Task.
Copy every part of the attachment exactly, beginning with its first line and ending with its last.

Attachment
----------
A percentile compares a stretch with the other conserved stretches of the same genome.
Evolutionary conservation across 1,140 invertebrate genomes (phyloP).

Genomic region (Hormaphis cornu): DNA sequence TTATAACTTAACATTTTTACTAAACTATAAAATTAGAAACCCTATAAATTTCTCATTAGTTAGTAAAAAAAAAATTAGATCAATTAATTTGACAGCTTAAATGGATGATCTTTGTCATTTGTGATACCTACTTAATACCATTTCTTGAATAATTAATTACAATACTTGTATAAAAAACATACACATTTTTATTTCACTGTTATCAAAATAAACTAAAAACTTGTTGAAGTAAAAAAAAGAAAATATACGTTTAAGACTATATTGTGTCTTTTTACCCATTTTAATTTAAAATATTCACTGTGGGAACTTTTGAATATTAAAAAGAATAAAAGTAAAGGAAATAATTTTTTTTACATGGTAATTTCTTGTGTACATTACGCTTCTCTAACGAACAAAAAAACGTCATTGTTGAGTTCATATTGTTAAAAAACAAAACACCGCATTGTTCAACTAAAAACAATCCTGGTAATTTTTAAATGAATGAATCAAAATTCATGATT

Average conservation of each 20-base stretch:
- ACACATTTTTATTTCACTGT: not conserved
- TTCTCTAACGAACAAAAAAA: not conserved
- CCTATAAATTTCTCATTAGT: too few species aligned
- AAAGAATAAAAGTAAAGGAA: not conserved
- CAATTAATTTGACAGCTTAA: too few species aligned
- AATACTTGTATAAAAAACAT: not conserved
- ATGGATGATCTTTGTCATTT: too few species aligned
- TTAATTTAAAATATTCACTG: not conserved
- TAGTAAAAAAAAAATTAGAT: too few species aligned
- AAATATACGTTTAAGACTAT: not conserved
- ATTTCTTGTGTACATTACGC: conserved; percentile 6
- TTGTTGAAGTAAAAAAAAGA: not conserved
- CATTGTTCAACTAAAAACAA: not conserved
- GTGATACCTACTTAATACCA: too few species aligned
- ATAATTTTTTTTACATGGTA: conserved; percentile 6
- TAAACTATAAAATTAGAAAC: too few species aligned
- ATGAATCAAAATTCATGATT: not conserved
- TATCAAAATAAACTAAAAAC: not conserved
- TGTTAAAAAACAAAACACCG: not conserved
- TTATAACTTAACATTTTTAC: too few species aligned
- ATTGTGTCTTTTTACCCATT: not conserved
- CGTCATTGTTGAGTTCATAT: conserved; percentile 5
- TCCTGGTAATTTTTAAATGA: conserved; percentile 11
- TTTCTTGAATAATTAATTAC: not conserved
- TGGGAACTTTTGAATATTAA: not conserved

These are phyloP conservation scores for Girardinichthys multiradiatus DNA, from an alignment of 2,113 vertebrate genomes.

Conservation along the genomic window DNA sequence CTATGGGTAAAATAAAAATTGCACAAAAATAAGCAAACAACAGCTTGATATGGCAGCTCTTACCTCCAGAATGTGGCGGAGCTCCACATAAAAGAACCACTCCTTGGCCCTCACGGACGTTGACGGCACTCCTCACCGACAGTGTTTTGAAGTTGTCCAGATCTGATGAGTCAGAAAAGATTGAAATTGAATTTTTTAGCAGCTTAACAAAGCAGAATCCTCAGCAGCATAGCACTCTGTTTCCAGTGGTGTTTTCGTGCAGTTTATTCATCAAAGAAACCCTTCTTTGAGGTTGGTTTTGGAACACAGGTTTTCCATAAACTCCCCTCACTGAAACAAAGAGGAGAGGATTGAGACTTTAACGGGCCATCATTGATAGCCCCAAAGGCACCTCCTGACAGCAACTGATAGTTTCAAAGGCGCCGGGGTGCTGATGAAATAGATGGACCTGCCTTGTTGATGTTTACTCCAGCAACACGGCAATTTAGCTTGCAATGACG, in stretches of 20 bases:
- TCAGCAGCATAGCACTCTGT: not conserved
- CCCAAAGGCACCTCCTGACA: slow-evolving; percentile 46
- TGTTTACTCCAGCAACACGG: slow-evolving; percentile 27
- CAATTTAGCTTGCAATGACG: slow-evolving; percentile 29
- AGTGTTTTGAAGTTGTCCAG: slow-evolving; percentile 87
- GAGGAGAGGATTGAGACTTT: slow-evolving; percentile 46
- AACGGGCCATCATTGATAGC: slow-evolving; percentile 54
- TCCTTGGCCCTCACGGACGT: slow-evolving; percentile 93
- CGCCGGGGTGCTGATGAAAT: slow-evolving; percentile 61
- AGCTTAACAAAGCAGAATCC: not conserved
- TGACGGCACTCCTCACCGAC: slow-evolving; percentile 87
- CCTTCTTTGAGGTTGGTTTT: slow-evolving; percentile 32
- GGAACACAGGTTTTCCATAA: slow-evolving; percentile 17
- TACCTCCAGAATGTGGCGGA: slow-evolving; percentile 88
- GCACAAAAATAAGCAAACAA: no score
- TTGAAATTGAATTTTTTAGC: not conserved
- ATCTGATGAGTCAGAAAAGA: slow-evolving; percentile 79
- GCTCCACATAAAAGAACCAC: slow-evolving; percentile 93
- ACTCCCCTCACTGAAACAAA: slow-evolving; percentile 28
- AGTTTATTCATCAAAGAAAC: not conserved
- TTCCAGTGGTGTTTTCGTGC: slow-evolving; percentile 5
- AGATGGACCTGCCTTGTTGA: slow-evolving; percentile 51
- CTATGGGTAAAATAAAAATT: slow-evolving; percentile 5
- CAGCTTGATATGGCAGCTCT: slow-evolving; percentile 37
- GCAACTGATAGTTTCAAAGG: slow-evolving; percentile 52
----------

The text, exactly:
A percentile compares a stretch with the other conserved stretches of the same genome.
Evolutionary conservation across 1,140 invertebrate genomes (phyloP).

Genomic region (Hormaphis cornu): DNA sequence TTATAACTTAACATTTTTACTAAACTATAAAATTAGAAACCCTATAAATTTCTCATTAGTTAGTAAAAAAAAAATTAGATCAATTAATTTGACAGCTTAAATGGATGATCTTTGTCATTTGTGATACCTACTTAATACCATTTCTTGAATAATTAATTACAATACTTGTATAAAAAACATACACATTTTTATTTCACTGTTATCAAAATAAACTAAAAACTTGTTGAAGTAAAAAAAAGAAAATATACGTTTAAGACTATATTGTGTCTTTTTACCCATTTTAATTTAAAATATTCACTGTGGGAACTTTTGAATATTAAAAAGAATAAAAGTAAAGGAAATAATTTTTTTTACATGGTAATTTCTTGTGTACATTACGCTTCTCTAACGAACAAAAAAACGTCATTGTTGAGTTCATATTGTTAAAAAACAAAACACCGCATTGTTCAACTAAAAACAATCCTGGTAATTTTTAAATGAATGAATCAAAATTCATGATT

Average conservation of each 20-base stretch:
- ACACATTTTTATTTCACTGT: not conserved
- TTCTCTAACGAACAAAAAAA: not conserved
- CCTATAAATTTCTCATTAGT: too few species aligned
- AAAGAATAAAAGTAAAGGAA: not conserved
- CAATTAATTTGACAGCTTAA: too few species aligned
- AATACTTGTATAAAAAACAT: not conserved
- ATGGATGATCTTTGTCATTT: too few species aligned
- TTAATTTAAAATATTCACTG: not conserved
- TAGTAAAAAAAAAATTAGAT: too few species aligned
- AAATATACGTTTAAGACTAT: not conserved
- ATTTCTTGTGTACATTACGC: conserved; percentile 6
- TTGTTGAAGTAAAAAAAAGA: not conserved
- CATTGTTCAACTAAAAACAA: not conserved
- GTGATACCTACTTAATACCA: too few species aligned
- ATAATTTTTTTTACATGGTA: conserved; percentile 6
- TAAACTATAAAATTAGAAAC: too few species aligned
- ATGAATCAAAATTCATGATT: not conserved
- TATCAAAATAAACTAAAAAC: not conserved
- TGTTAAAAAACAAAACACCG: not conserved
- TTATAACTTAACATTTTTAC: too few species aligned
- ATTGTGTCTTTTTACCCATT: not conserved
- CGTCATTGTTGAGTTCATAT: conserved; percentile 5
- TCCTGGTAATTTTTAAATGA: conserved; percentile 11
- TTTCTTGAATAATTAATTAC: not conserved
- TGGGAACTTTTGAATATTAA: not conserved

These are phyloP conservation scores for Girardinichthys multiradiatus DNA, from an alignment of 2,113 vertebrate genomes.

Conservation along the genomic window DNA sequence CTATGGGTAAAATAAAAATTGCACAAAAATAAGCAAACAACAGCTTGATATGGCAGCTCTTACCTCCAGAATGTGGCGGAGCTCCACATAAAAGAACCACTCCTTGGCCCTCACGGACGTTGACGGCACTCCTCACCGACAGTGTTTTGAAGTTGTCCAGATCTGATGAGTCAGAAAAGATTGAAATTGAATTTTTTAGCAGCTTAACAAAGCAGAATCCTCAGCAGCATAGCACTCTGTTTCCAGTGGTGTTTTCGTGCAGTTTATTCATCAAAGAAACCCTTCTTTGAGGTTGGTTTTGGAACACAGGTTTTCCATAAACTCCCCTCACTGAAACAAAGAGGAGAGGATTGAGACTTTAACGGGCCATCATTGATAGCCCCAAAGGCACCTCCTGACAGCAACTGATAGTTTCAAAGGCGCCGGGGTGCTGATGAAATAGATGGACCTGCCTTGTTGATGTTTACTCCAGCAACACGGCAATTTAGCTTGCAATGACG, in stretches of 20 bases:
- TCAGCAGCATAGCACTCTGT: not conserved
- CCCAAAGGCACCTCCTGACA: slow-evolving; percentile 46
- TGTTTACTCCAGCAACACGG: slow-evolving; percentile 27
- CAATTTAGCTTGCAATGACG: slow-evolving; percentile 29
- AGTGTTTTGAAGTTGTCCAG: slow-evolving; percentile 87
- GAGGAGAGGATTGAGACTTT: slow-evolving; percentile 46
- AACGGGCCATCATTGATAGC: slow-evolving; percentile 54
- TCCTTGGCCCTCACGGACGT: slow-evolving; percentile 93
- CGCCGGGGTGCTGATGAAAT: slow-evolving; percentile 61
- AGCTTAACAAAGCAGAATCC: not conserved
- TGACGGCACTCCTCACCGAC: slow-evolving; percentile 87
- CCTTCTTTGAGGTTGGTTTT: slow-evolving; percentile 32
- GGAACACAGGTTTTCCATAA: slow-evolving; percentile 17
- TACCTCCAGAATGTGGCGGA: slow-evolving; percentile 88
- GCACAAAAATAAGCAAACAA: no score
- TTGAAATTGAATTTTTTAGC: not conserved
- ATCTGATGAGTCAGAAAAGA: slow-evolving; percentile 79
- GCTCCACATAAAAGAACCAC: slow-evolving; percentile 93
- ACTCCCCTCACTGAAACAAA: slow-evolving; percentile 28
- AGTTTATTCATCAAAGAAAC: not conserved
- TTCCAGTGGTGTTTTCGTGC: slow-evolving; percentile 5
- AGATGGACCTGCCTTGTTGA: slow-evolving; percentile 51
- CTATGGGTAAAATAAAAATT: slow-evolving; percentile 5
- CAGCTTGATATGGCAGCTCT: slow-evolving; percentile 37
- GCAACTGATAGTTTCAAAGG: slow-evolving; percentile 52